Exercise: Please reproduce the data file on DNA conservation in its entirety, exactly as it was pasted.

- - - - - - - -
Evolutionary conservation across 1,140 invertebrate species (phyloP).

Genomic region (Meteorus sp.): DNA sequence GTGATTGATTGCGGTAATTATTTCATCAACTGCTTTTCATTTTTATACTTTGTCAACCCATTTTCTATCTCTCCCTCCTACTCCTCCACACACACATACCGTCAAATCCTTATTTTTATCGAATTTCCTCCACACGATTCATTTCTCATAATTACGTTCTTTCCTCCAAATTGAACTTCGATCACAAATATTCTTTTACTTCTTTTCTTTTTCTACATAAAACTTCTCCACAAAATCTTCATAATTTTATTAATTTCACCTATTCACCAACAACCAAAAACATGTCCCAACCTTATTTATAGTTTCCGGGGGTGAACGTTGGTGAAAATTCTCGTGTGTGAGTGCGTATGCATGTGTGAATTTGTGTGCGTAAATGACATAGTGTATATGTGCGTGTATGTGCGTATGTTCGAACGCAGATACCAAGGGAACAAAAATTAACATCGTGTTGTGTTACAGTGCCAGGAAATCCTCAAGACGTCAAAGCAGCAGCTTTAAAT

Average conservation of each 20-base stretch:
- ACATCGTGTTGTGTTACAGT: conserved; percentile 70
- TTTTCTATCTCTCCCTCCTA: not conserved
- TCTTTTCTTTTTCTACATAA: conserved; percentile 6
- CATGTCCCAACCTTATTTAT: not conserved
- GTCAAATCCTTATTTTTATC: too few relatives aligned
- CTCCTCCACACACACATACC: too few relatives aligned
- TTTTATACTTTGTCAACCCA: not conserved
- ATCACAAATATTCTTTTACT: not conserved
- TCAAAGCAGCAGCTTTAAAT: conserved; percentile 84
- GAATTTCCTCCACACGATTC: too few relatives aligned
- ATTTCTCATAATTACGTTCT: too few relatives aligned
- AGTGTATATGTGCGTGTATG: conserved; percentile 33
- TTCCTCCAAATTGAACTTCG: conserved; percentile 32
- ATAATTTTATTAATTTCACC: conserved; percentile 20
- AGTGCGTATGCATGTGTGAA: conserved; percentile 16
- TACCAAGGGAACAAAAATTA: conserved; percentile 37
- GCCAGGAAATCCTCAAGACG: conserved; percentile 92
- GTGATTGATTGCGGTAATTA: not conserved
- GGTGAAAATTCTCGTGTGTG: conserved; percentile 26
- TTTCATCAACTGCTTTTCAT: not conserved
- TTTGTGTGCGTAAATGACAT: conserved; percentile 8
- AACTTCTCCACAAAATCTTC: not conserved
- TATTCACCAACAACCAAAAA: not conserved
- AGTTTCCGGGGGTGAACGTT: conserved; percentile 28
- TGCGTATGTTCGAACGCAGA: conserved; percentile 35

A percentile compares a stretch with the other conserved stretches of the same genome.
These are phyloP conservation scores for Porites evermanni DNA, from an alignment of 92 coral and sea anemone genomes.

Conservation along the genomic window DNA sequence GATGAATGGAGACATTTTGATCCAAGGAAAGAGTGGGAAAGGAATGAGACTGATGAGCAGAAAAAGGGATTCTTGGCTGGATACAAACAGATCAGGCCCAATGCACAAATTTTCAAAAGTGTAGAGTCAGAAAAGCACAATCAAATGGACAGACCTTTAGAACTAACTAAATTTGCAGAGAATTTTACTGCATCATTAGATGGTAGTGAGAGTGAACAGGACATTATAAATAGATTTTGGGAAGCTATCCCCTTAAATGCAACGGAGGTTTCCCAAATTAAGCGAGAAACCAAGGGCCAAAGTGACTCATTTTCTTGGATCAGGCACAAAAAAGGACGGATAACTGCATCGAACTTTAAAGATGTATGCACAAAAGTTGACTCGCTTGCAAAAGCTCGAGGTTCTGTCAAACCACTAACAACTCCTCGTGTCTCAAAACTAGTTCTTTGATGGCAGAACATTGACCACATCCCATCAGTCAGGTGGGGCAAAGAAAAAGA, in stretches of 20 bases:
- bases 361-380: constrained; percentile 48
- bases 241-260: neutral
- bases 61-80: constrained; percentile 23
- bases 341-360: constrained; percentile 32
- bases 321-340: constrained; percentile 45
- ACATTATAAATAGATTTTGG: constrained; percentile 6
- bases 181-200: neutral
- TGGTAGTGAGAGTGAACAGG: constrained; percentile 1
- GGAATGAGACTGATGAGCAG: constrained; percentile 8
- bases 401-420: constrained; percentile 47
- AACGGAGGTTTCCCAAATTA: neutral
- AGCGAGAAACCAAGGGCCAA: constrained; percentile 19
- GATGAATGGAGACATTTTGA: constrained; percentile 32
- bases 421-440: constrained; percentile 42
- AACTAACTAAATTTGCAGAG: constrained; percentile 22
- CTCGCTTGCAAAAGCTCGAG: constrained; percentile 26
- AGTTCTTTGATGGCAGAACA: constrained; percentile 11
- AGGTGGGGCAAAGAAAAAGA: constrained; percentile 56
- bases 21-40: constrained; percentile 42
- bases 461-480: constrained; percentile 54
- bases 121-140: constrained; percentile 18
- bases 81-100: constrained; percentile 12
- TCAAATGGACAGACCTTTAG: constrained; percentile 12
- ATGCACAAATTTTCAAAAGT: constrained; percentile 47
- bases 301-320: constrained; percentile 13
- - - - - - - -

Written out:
Evolutionary conservation across 1,140 invertebrate species (phyloP).

Genomic region (Meteorus sp.): DNA sequence GTGATTGATTGCGGTAATTATTTCATCAACTGCTTTTCATTTTTATACTTTGTCAACCCATTTTCTATCTCTCCCTCCTACTCCTCCACACACACATACCGTCAAATCCTTATTTTTATCGAATTTCCTCCACACGATTCATTTCTCATAATTACGTTCTTTCCTCCAAATTGAACTTCGATCACAAATATTCTTTTACTTCTTTTCTTTTTCTACATAAAACTTCTCCACAAAATCTTCATAATTTTATTAATTTCACCTATTCACCAACAACCAAAAACATGTCCCAACCTTATTTATAGTTTCCGGGGGTGAACGTTGGTGAAAATTCTCGTGTGTGAGTGCGTATGCATGTGTGAATTTGTGTGCGTAAATGACATAGTGTATATGTGCGTGTATGTGCGTATGTTCGAACGCAGATACCAAGGGAACAAAAATTAACATCGTGTTGTGTTACAGTGCCAGGAAATCCTCAAGACGTCAAAGCAGCAGCTTTAAAT

Average conservation of each 20-base stretch:
- ACATCGTGTTGTGTTACAGT: conserved; percentile 70
- TTTTCTATCTCTCCCTCCTA: not conserved
- TCTTTTCTTTTTCTACATAA: conserved; percentile 6
- CATGTCCCAACCTTATTTAT: not conserved
- GTCAAATCCTTATTTTTATC: too few relatives aligned
- CTCCTCCACACACACATACC: too few relatives aligned
- TTTTATACTTTGTCAACCCA: not conserved
- ATCACAAATATTCTTTTACT: not conserved
- TCAAAGCAGCAGCTTTAAAT: conserved; percentile 84
- GAATTTCCTCCACACGATTC: too few relatives aligned
- ATTTCTCATAATTACGTTCT: too few relatives aligned
- AGTGTATATGTGCGTGTATG: conserved; percentile 33
- TTCCTCCAAATTGAACTTCG: conserved; percentile 32
- ATAATTTTATTAATTTCACC: conserved; percentile 20
- AGTGCGTATGCATGTGTGAA: conserved; percentile 16
- TACCAAGGGAACAAAAATTA: conserved; percentile 37
- GCCAGGAAATCCTCAAGACG: conserved; percentile 92
- GTGATTGATTGCGGTAATTA: not conserved
- GGTGAAAATTCTCGTGTGTG: conserved; percentile 26
- TTTCATCAACTGCTTTTCAT: not conserved
- TTTGTGTGCGTAAATGACAT: conserved; percentile 8
- AACTTCTCCACAAAATCTTC: not conserved
- TATTCACCAACAACCAAAAA: not conserved
- AGTTTCCGGGGGTGAACGTT: conserved; percentile 28
- TGCGTATGTTCGAACGCAGA: conserved; percentile 35

A percentile compares a stretch with the other conserved stretches of the same genome.
These are phyloP conservation scores for Porites evermanni DNA, from an alignment of 92 coral and sea anemone genomes.

Conservation along the genomic window DNA sequence GATGAATGGAGACATTTTGATCCAAGGAAAGAGTGGGAAAGGAATGAGACTGATGAGCAGAAAAAGGGATTCTTGGCTGGATACAAACAGATCAGGCCCAATGCACAAATTTTCAAAAGTGTAGAGTCAGAAAAGCACAATCAAATGGACAGACCTTTAGAACTAACTAAATTTGCAGAGAATTTTACTGCATCATTAGATGGTAGTGAGAGTGAACAGGACATTATAAATAGATTTTGGGAAGCTATCCCCTTAAATGCAACGGAGGTTTCCCAAATTAAGCGAGAAACCAAGGGCCAAAGTGACTCATTTTCTTGGATCAGGCACAAAAAAGGACGGATAACTGCATCGAACTTTAAAGATGTATGCACAAAAGTTGACTCGCTTGCAAAAGCTCGAGGTTCTGTCAAACCACTAACAACTCCTCGTGTCTCAAAACTAGTTCTTTGATGGCAGAACATTGACCACATCCCATCAGTCAGGTGGGGCAAAGAAAAAGA, in stretches of 20 bases:
- bases 361-380: constrained; percentile 48
- bases 241-260: neutral
- bases 61-80: constrained; percentile 23
- bases 341-360: constrained; percentile 32
- bases 321-340: constrained; percentile 45
- ACATTATAAATAGATTTTGG: constrained; percentile 6
- bases 181-200: neutral
- TGGTAGTGAGAGTGAACAGG: constrained; percentile 1
- GGAATGAGACTGATGAGCAG: constrained; percentile 8
- bases 401-420: constrained; percentile 47
- AACGGAGGTTTCCCAAATTA: neutral
- AGCGAGAAACCAAGGGCCAA: constrained; percentile 19
- GATGAATGGAGACATTTTGA: constrained; percentile 32
- bases 421-440: constrained; percentile 42
- AACTAACTAAATTTGCAGAG: constrained; percentile 22
- CTCGCTTGCAAAAGCTCGAG: constrained; percentile 26
- AGTTCTTTGATGGCAGAACA: constrained; percentile 11
- AGGTGGGGCAAAGAAAAAGA: constrained; percentile 56
- bases 21-40: constrained; percentile 42
- bases 461-480: constrained; percentile 54
- bases 121-140: constrained; percentile 18
- bases 81-100: constrained; percentile 12
- TCAAATGGACAGACCTTTAG: constrained; percentile 12
- ATGCACAAATTTTCAAAAGT: constrained; percentile 47
- bases 301-320: constrained; percentile 13